Preventing and treating illnesses that can become the risk factor for AKD is the best way to curb out kidney failure. Upon learning that your kidney function is low, make sure to change a few of your lifestyle habits and do regular physical exercise . Talk to your doctor and take the help of a dietician who can suggest a decent diet to avert kidney failure. A diet is a healthy component of acute kidney disease treatment in Ayurveda!
Get your kidney function tests now!
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How Can I Prevent Acute Kidney Injury
Because AKI happens suddenly, it can be hard to predict or prevent it. But taking good care of your kidneys can help prevent AKI, chronic kidney disease and kidney failure/ESRD. Follow these general rules to keep your kidneys as healthy as possible:
- Work with your doctor to manage diabetes and high blood pressure.
- Live healthy! Eat a diet low in salt and fat, exercise for 30 minutes at least five days per week, limit alcohol and take all prescription medicines as your doctor tells you to.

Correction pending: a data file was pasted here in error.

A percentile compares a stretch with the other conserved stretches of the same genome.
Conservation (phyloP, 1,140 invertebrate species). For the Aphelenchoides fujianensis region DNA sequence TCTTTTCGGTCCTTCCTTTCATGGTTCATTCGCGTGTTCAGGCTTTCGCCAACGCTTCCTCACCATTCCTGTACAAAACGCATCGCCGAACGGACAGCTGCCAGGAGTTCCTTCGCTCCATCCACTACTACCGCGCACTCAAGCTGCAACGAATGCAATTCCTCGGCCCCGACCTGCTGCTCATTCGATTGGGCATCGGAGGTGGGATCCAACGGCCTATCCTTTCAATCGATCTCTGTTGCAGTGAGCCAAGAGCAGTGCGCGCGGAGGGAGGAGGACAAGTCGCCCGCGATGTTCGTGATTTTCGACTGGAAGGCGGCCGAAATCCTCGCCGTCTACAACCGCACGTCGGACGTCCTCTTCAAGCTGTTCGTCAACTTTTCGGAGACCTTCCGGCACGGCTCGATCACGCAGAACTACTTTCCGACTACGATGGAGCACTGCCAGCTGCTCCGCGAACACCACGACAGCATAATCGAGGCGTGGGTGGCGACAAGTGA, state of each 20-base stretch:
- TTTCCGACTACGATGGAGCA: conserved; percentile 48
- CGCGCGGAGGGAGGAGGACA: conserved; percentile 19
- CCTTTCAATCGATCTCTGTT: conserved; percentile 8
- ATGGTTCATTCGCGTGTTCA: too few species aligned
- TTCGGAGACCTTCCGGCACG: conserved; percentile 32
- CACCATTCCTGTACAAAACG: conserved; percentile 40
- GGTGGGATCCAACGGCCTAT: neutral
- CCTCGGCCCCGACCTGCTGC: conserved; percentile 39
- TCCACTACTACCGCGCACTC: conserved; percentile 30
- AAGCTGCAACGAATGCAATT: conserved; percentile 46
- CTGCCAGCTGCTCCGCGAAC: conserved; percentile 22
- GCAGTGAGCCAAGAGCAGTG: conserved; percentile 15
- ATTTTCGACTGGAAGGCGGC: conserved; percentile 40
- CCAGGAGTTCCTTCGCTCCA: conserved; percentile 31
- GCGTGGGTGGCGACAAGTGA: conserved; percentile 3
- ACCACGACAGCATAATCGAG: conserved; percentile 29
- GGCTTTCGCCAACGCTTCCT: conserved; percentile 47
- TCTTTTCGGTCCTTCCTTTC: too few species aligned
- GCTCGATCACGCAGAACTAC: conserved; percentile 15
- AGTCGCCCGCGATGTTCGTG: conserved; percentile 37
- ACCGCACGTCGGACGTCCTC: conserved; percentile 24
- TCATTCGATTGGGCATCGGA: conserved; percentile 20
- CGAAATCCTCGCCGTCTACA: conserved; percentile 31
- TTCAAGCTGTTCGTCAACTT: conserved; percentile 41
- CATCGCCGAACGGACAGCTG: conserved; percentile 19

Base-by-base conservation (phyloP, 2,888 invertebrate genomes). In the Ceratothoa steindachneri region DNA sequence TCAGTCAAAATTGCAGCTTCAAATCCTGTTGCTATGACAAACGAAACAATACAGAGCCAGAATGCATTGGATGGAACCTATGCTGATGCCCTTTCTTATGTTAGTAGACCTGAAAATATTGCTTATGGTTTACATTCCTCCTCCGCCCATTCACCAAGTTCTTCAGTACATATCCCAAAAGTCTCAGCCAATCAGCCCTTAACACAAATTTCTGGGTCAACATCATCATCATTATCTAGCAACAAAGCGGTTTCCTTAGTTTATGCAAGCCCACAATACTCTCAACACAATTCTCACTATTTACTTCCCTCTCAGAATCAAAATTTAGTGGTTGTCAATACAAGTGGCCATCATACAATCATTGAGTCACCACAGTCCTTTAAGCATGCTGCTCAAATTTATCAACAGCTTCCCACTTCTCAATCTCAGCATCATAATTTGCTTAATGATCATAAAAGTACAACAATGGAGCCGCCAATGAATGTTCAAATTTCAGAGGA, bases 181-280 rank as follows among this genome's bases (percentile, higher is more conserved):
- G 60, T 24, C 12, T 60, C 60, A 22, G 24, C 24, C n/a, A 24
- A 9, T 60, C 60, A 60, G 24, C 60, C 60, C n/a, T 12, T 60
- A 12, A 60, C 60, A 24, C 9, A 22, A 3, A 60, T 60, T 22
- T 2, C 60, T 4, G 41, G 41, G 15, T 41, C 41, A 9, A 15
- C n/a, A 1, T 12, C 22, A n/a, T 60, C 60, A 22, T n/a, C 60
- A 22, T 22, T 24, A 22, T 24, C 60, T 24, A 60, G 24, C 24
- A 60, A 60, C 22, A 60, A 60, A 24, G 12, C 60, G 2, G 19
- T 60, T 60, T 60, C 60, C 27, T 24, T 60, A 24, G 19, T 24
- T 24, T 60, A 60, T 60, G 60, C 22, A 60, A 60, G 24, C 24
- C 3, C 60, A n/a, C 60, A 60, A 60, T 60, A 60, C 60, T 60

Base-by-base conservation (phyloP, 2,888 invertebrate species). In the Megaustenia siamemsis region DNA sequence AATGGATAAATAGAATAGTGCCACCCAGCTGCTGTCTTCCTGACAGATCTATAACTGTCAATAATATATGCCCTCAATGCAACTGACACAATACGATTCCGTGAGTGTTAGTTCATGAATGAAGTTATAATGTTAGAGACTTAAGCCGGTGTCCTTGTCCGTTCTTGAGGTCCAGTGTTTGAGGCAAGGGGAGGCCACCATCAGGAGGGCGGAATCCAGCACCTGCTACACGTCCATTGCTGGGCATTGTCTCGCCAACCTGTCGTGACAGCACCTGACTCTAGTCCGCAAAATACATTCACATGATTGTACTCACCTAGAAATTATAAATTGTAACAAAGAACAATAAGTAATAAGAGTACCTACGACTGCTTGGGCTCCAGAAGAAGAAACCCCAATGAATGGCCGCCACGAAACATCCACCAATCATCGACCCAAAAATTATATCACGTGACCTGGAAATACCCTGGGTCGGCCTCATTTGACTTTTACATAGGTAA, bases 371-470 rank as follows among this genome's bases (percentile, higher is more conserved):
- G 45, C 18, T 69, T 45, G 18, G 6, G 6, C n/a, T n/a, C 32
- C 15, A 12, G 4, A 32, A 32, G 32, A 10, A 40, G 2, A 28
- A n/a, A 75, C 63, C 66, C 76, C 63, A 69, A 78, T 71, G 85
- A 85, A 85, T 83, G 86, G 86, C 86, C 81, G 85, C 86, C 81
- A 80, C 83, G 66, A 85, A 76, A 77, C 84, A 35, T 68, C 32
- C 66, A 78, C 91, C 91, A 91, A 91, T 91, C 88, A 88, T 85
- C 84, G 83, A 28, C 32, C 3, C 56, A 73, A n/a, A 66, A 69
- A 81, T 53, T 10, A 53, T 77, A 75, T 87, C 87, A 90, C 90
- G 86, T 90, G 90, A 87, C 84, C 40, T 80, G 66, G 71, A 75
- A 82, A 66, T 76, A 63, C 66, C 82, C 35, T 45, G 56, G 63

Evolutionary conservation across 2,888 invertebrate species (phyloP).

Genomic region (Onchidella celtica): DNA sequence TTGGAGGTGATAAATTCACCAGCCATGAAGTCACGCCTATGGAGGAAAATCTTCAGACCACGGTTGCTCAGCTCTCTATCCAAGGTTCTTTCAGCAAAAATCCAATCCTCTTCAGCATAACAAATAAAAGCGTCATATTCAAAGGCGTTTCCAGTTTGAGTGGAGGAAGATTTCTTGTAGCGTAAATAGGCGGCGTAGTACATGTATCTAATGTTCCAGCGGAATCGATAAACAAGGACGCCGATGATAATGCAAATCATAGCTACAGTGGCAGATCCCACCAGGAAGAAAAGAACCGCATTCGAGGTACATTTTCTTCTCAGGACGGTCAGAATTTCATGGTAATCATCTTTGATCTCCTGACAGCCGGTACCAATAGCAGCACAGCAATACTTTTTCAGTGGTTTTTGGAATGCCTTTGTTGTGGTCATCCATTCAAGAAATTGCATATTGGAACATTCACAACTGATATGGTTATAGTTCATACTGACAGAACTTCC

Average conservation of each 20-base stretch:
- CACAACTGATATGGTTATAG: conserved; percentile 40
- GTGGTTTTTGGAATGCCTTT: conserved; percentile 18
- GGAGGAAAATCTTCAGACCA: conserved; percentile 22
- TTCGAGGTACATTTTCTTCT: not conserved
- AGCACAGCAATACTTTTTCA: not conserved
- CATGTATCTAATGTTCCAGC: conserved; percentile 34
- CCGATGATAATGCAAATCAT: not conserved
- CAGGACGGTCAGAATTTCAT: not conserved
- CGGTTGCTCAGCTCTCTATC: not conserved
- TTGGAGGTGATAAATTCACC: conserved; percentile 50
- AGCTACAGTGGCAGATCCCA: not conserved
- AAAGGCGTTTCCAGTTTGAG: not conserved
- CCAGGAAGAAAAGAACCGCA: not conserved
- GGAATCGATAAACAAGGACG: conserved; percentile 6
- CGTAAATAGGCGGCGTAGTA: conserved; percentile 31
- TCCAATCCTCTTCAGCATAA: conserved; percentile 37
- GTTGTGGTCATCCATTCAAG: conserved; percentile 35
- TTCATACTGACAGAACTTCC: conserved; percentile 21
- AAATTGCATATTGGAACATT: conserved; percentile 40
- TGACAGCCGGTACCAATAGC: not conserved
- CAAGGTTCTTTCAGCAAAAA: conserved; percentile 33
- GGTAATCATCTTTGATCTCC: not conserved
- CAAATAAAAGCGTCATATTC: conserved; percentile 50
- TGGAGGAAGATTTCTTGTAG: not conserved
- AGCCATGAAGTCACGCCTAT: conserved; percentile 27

- If you take over-the-counter pain medicines, such as aspirin or ibuprofen, do not take more than is recommended on the package. Taking too much of these medicines can hurt your kidneys and can cause AKI.
Preventing Acute Kidney Injury
Those at risk of AKI should be monitored with regular blood tests if they become unwell or start new medication.
It’s also useful to check how much urine you’re passing.
Any warning signs of AKI, such as vomiting or producing little urine, require immediate investigation for AKI and treatment.
People who are dehydrated or at risk of dehydration may need to be given fluids through a drip.
Any medicine that seems to be making the problem worse or directly damaging the kidneys needs to be stopped, at least temporarily.
The National Institute for Health and Care Excellence has produced detailed guidelines on preventing, detecting and managing AKI.
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How Do You Detox Your Kidneys
In the last few decades, kidney detoxing and kidney cleansing programs have gained a lot of popularity. However, so far, there isnt any convincing scientific evidence that cleansing programs do anything.
If there where toxins that are accumulating in your kidneys, that would mean you have uremia, and the only effective detox therapy, in that case, is dialysis.
Just remember drinking water every day and having a healthy diet. That is all the help your kidneys require from you.
What Tests To Perform